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Is Hydraulic Fracturing a Threat in Arizona?

Article Author(s): 

Steven Rauzi


Recent exploitation of shale to extract gas and oil has resulted in a boom of drilling and hydraulic fracturing across the United States. The U.S. Energy Information Administration has mapped the primary shale gas basins in the United States as shown in the accompanying figure. None are in Arizona.

Controversy involving the shale gas boom

Vast numbers of wells are being drilled and fractured in shale formations that extend over thousands of square miles across multiple states. In some cases this creates conflict with surface uses such as agriculture and grazing and disturbance of watersheds that provide drinking water. Most wells drilled for shale gas are drilled vertically to much deeper than freshwater aquifers, then angled to horizontal to penetrate and fracture as much of the productive shale formation as possible. The accompanying schematic depicts a typical well drilled first vertically then horizontally for shale gas. 

The sheer number of wells being drilled and fractured has created controversy about contamination of groundwater even though the fractured horizontal segment of most shale-gas wells is much deeper than freshwater aquifers. In some areas the construction of many well pads and access roads and increased truck traffic to complete the hydraulic fracturing process could result in significant surface disturbance and adversely impact surface watersheds. Significant surface-disturbance activities also concern agriculture and grazing users. The controversy surrounding the shale gas boom involves land owners, lessees of surface rights such as agriculture and grazing, oil and gas companies, conservation groups, regulatory agencies and film makers. The movie Gasland released in 2010 by Josh Fox dramatically expresses the controversy. Gasland describes several individuals and communities that claim to be adversely impacted by the drilling and fracturing boom.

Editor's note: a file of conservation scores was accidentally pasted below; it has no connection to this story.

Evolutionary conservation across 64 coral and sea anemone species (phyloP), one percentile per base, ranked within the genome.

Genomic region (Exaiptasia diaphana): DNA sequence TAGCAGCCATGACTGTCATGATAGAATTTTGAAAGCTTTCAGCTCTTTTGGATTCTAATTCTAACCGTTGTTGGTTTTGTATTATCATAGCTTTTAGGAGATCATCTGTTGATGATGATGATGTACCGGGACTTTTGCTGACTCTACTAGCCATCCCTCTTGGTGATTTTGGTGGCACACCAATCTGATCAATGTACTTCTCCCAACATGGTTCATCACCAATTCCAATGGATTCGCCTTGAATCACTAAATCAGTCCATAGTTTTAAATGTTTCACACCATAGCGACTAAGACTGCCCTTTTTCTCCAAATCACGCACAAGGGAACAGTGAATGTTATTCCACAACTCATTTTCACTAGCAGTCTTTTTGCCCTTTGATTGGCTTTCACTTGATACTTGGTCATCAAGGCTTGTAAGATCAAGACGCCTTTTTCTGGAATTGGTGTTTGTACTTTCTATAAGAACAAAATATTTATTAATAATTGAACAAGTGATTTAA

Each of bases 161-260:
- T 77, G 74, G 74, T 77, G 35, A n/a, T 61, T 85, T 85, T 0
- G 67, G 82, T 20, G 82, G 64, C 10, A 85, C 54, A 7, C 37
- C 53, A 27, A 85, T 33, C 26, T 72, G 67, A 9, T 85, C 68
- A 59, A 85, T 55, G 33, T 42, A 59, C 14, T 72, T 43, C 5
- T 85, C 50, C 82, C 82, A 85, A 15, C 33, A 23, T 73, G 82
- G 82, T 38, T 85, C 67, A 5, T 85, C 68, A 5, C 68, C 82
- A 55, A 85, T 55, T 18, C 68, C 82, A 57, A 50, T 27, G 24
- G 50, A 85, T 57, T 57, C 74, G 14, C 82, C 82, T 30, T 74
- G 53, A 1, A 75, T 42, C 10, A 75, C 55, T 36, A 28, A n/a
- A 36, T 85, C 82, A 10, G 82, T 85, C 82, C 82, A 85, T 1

What is hydraulic fracturing?

Hydraulic fracturing is a relatively short-term activity that stimulates the flow of gas and oil (hydrocarbon production) from deep shale formations that do not naturally allow fluids to flow through them. These tight shale formations are the target of the drilling and fracturing boom. The fracturing process involves pumping a mixture of about 99 percent water and sand plus a minor amount of additional chemicals into a well at a pressure high enough to crack or fracture the tight shale formation of interest. The chemicals used and their purpose is reported at FracFocus, the hydraulic fracturing chemical registry website ( Once created, the sand-packed fractures open pathways that allow oil or gas to move or migrate from the tight formation to the well. The watery fluid is recovered from the fractures shortly after being pumped into the well. This is done slowly enough to allow the geologic formation to compress against and prevent the sand from flowing back out of the fractures with the watery fluid. The sand remains in the fractures and props them open. That is why the sand or similar granular substance such as walnut shells or ceramic particles is often called a propping agent or “proppant.”